Deploying caps after scooters have already arrived could be particularly damaging for competition and innovation in the industry. In some cases, these caps have been set lower than the number of scooters currently deployed, forcing companies to withdraw scooters regardless of consumer demand. These caps are rarely accompanied by an articulated rationale of how they were calculated, but rather appear to be an arbitrary number set by regulators at their discretion. If these caps remain static, they may encourage newer entrepreneurs to seek less regulated markets rather than having to worry about artificial limitations on potential growth or not being able to adequately deploy in the first place. Meanwhile, existing players have little incentive to provide broader service or expand into additional areas of the city. This is not a new tactic from regulators. Similar caps were used in the taxi market, resulting in higher prices for consumers and preventing new innovators like Uber and Lyft from entering the market.
Regulations can also limit competition by effectively requiring city specific products. For example, DC’s new scooter guidelines cap the speed of the devices at 10 mph rather than the standard 15 mph they currently travel in other markets such as California. Some jurisdictions also require companies to accept additional payment options and create low-income pricing plans. As a result, an innovator would be forced to choose between creating a DC-specific product, undertaking significant costs to change the existing product, or completely leaving the market in that area. Pursuing any of these options would decrease the number of competitors in the micro-mobility market in DC.
With fewer competitors in the market, it is likely consumers will see fewer options, less innovation, and higher prices negating what many enjoy about micromobility options like scooters in the first place.
What Happens Next?
In some ways, ensuing interactions between scooter entrepreneurs and regulators can be predicted from historical behaviors of other firms that, after initially thriving due to a lack of regulation, may end up later seeking regulation. To quote The Dark Knight, “You either die the hero or live long enough to see yourself become the villain.”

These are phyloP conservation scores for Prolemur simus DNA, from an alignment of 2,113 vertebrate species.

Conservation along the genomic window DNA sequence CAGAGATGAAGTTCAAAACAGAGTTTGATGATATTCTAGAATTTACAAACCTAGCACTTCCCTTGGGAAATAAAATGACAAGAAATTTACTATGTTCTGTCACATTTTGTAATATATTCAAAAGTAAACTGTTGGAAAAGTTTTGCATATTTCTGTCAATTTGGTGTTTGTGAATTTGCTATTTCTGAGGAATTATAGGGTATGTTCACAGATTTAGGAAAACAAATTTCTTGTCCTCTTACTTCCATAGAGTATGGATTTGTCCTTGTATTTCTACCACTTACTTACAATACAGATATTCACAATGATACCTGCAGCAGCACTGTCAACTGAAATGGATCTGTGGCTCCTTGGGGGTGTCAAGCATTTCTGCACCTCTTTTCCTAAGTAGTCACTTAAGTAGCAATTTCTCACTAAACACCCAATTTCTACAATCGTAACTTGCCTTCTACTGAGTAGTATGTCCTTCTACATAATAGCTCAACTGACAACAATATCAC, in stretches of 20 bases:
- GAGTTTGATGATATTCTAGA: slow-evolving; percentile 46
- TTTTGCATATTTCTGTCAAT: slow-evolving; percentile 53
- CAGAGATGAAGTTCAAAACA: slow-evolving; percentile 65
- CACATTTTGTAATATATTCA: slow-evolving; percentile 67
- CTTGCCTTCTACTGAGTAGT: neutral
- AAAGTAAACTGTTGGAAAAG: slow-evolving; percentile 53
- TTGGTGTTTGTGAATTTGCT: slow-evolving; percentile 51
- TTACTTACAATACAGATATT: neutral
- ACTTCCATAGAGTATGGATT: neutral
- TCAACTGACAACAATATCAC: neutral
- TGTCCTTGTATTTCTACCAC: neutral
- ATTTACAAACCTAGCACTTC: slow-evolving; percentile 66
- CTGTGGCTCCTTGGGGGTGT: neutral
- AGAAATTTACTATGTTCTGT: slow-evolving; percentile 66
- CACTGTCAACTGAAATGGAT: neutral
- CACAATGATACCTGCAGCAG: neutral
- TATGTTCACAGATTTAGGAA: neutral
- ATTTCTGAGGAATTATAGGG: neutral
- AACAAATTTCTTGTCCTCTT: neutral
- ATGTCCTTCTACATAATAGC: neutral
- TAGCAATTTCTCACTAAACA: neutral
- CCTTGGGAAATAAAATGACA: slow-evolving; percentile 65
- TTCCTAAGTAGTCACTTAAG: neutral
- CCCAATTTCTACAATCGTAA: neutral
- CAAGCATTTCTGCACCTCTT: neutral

In 1971, George Stigler emphasized that regulation is often “acquired by the industry and is designed and operated primarily for its benefit.” Moreover, according to Stigler, when supply is more elastic, which is the case for urban scooter vendors, larger providers are likely to be more interested in influencing regulation. Later, Fred McChesney advanced the theory by introducing the role of the politician in extracting returns from the proposed regulation (1987). The variety of responses among cities to the scooter “invasion” supports the observations of these economists.
Therefore, when the scooter companies negotiate operations in any given city, it is in their interest to preemptively negotiate regulations to properly address the company’s business model without imposing additional costs. Furthermore, in considering regulation proposals, companies should anticipate the costs associated with political resistance or logrolling.
So far scooter companies and other micromobility entrepreneurs seem committed to outpacing and opposing regulation. Unlike other sharing economy innovations, there does not seem to be a direct analog industry that is being displaced or has an existing special interest. As a result, some scooter companies may work cooperatively with policymakers to develop innovation-friendly frameworks for regulation.
In the past year, cities have experimented with a variety of different regulatory frameworks when faced with the rapid deployment of technology. The cities that have taken the most hands-off approach will likely see the greatest benefits in the form of a diverse transportation ecosystem, while those that have taken a more stringent approach will see fewer options and rising costs. As with any new technology, it remains to be seen how much of these costs will be passed on to consumers. But for cities struggling to increase transportation options and decrease road congestion, it would be wise to consider the impact that these regulations might have on entrepreneurship and innovation.